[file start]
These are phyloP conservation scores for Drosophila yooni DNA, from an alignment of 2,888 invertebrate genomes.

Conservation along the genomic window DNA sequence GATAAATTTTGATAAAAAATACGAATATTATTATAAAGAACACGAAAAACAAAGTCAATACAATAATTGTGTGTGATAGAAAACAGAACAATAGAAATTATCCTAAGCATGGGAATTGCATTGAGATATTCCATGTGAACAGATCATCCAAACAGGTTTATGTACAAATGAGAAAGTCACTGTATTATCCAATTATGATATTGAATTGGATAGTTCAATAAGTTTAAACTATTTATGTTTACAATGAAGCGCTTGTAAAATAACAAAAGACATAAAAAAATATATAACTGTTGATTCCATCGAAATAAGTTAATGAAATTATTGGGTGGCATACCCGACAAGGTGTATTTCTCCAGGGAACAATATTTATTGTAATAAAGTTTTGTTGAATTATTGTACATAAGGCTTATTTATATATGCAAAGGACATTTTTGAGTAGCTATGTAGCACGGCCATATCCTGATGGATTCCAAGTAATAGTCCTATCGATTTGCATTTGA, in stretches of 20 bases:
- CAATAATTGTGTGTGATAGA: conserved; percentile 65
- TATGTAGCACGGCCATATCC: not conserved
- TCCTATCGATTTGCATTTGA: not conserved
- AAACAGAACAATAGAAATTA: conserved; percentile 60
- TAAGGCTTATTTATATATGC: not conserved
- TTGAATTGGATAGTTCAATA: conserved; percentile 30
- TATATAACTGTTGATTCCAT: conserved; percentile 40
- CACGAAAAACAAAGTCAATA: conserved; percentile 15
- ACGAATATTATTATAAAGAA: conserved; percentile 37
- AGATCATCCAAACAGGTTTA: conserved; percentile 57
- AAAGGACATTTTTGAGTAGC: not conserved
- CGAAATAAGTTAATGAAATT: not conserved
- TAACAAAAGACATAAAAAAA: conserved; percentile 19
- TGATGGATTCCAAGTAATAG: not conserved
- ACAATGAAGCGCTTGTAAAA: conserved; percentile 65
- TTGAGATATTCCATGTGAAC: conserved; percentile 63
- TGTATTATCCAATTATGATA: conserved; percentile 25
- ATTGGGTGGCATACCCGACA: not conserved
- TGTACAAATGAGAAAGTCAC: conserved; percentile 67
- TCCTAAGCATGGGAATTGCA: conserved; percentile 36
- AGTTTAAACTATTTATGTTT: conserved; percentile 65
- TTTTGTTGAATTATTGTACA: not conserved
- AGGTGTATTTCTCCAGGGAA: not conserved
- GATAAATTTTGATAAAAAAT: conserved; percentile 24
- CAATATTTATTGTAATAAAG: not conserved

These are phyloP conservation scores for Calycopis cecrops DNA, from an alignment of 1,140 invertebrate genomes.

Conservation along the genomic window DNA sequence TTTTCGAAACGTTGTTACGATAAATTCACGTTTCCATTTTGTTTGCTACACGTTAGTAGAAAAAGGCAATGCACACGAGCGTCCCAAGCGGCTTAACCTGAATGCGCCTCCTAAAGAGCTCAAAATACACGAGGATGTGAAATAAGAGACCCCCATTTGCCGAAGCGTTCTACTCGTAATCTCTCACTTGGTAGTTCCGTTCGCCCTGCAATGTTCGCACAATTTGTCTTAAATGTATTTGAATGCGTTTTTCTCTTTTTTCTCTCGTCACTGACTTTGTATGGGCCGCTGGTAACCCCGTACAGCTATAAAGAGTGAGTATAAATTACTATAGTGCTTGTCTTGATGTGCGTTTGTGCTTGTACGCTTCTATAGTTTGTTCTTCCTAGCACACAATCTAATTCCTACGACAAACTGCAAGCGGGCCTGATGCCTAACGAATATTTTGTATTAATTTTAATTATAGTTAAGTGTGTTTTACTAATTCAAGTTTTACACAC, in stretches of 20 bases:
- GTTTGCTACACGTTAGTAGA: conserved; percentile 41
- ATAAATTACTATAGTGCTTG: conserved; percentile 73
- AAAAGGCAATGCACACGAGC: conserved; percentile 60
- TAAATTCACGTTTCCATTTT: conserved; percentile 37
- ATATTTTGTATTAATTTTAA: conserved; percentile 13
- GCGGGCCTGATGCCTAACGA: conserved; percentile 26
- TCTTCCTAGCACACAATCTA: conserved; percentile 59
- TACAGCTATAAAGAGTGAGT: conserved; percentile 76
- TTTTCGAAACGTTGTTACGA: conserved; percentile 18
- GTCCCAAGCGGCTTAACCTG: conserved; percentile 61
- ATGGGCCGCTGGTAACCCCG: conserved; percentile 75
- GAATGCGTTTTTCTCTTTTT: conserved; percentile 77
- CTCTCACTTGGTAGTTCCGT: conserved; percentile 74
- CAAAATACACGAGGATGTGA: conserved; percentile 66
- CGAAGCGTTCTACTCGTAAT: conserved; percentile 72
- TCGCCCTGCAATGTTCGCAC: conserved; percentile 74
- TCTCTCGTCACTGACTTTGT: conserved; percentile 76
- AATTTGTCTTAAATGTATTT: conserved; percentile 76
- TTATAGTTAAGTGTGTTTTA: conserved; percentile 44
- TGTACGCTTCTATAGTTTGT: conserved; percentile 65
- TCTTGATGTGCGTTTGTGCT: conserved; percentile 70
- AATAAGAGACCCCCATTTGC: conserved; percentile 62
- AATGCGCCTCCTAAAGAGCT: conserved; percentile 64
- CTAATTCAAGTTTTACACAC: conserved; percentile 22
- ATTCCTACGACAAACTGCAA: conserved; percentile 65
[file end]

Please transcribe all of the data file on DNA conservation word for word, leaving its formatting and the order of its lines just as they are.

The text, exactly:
These are phyloP conservation scores for Drosophila yooni DNA, from an alignment of 2,888 invertebrate genomes.

Conservation along the genomic window DNA sequence GATAAATTTTGATAAAAAATACGAATATTATTATAAAGAACACGAAAAACAAAGTCAATACAATAATTGTGTGTGATAGAAAACAGAACAATAGAAATTATCCTAAGCATGGGAATTGCATTGAGATATTCCATGTGAACAGATCATCCAAACAGGTTTATGTACAAATGAGAAAGTCACTGTATTATCCAATTATGATATTGAATTGGATAGTTCAATAAGTTTAAACTATTTATGTTTACAATGAAGCGCTTGTAAAATAACAAAAGACATAAAAAAATATATAACTGTTGATTCCATCGAAATAAGTTAATGAAATTATTGGGTGGCATACCCGACAAGGTGTATTTCTCCAGGGAACAATATTTATTGTAATAAAGTTTTGTTGAATTATTGTACATAAGGCTTATTTATATATGCAAAGGACATTTTTGAGTAGCTATGTAGCACGGCCATATCCTGATGGATTCCAAGTAATAGTCCTATCGATTTGCATTTGA, in stretches of 20 bases:
- CAATAATTGTGTGTGATAGA: conserved; percentile 65
- TATGTAGCACGGCCATATCC: not conserved
- TCCTATCGATTTGCATTTGA: not conserved
- AAACAGAACAATAGAAATTA: conserved; percentile 60
- TAAGGCTTATTTATATATGC: not conserved
- TTGAATTGGATAGTTCAATA: conserved; percentile 30
- TATATAACTGTTGATTCCAT: conserved; percentile 40
- CACGAAAAACAAAGTCAATA: conserved; percentile 15
- ACGAATATTATTATAAAGAA: conserved; percentile 37
- AGATCATCCAAACAGGTTTA: conserved; percentile 57
- AAAGGACATTTTTGAGTAGC: not conserved
- CGAAATAAGTTAATGAAATT: not conserved
- TAACAAAAGACATAAAAAAA: conserved; percentile 19
- TGATGGATTCCAAGTAATAG: not conserved
- ACAATGAAGCGCTTGTAAAA: conserved; percentile 65
- TTGAGATATTCCATGTGAAC: conserved; percentile 63
- TGTATTATCCAATTATGATA: conserved; percentile 25
- ATTGGGTGGCATACCCGACA: not conserved
- TGTACAAATGAGAAAGTCAC: conserved; percentile 67
- TCCTAAGCATGGGAATTGCA: conserved; percentile 36
- AGTTTAAACTATTTATGTTT: conserved; percentile 65
- TTTTGTTGAATTATTGTACA: not conserved
- AGGTGTATTTCTCCAGGGAA: not conserved
- GATAAATTTTGATAAAAAAT: conserved; percentile 24
- CAATATTTATTGTAATAAAG: not conserved

These are phyloP conservation scores for Calycopis cecrops DNA, from an alignment of 1,140 invertebrate genomes.

Conservation along the genomic window DNA sequence TTTTCGAAACGTTGTTACGATAAATTCACGTTTCCATTTTGTTTGCTACACGTTAGTAGAAAAAGGCAATGCACACGAGCGTCCCAAGCGGCTTAACCTGAATGCGCCTCCTAAAGAGCTCAAAATACACGAGGATGTGAAATAAGAGACCCCCATTTGCCGAAGCGTTCTACTCGTAATCTCTCACTTGGTAGTTCCGTTCGCCCTGCAATGTTCGCACAATTTGTCTTAAATGTATTTGAATGCGTTTTTCTCTTTTTTCTCTCGTCACTGACTTTGTATGGGCCGCTGGTAACCCCGTACAGCTATAAAGAGTGAGTATAAATTACTATAGTGCTTGTCTTGATGTGCGTTTGTGCTTGTACGCTTCTATAGTTTGTTCTTCCTAGCACACAATCTAATTCCTACGACAAACTGCAAGCGGGCCTGATGCCTAACGAATATTTTGTATTAATTTTAATTATAGTTAAGTGTGTTTTACTAATTCAAGTTTTACACAC, in stretches of 20 bases:
- GTTTGCTACACGTTAGTAGA: conserved; percentile 41
- ATAAATTACTATAGTGCTTG: conserved; percentile 73
- AAAAGGCAATGCACACGAGC: conserved; percentile 60
- TAAATTCACGTTTCCATTTT: conserved; percentile 37
- ATATTTTGTATTAATTTTAA: conserved; percentile 13
- GCGGGCCTGATGCCTAACGA: conserved; percentile 26
- TCTTCCTAGCACACAATCTA: conserved; percentile 59
- TACAGCTATAAAGAGTGAGT: conserved; percentile 76
- TTTTCGAAACGTTGTTACGA: conserved; percentile 18
- GTCCCAAGCGGCTTAACCTG: conserved; percentile 61
- ATGGGCCGCTGGTAACCCCG: conserved; percentile 75
- GAATGCGTTTTTCTCTTTTT: conserved; percentile 77
- CTCTCACTTGGTAGTTCCGT: conserved; percentile 74
- CAAAATACACGAGGATGTGA: conserved; percentile 66
- CGAAGCGTTCTACTCGTAAT: conserved; percentile 72
- TCGCCCTGCAATGTTCGCAC: conserved; percentile 74
- TCTCTCGTCACTGACTTTGT: conserved; percentile 76
- AATTTGTCTTAAATGTATTT: conserved; percentile 76
- TTATAGTTAAGTGTGTTTTA: conserved; percentile 44
- TGTACGCTTCTATAGTTTGT: conserved; percentile 65
- TCTTGATGTGCGTTTGTGCT: conserved; percentile 70
- AATAAGAGACCCCCATTTGC: conserved; percentile 62
- AATGCGCCTCCTAAAGAGCT: conserved; percentile 64
- CTAATTCAAGTTTTACACAC: conserved; percentile 22
- ATTCCTACGACAAACTGCAA: conserved; percentile 65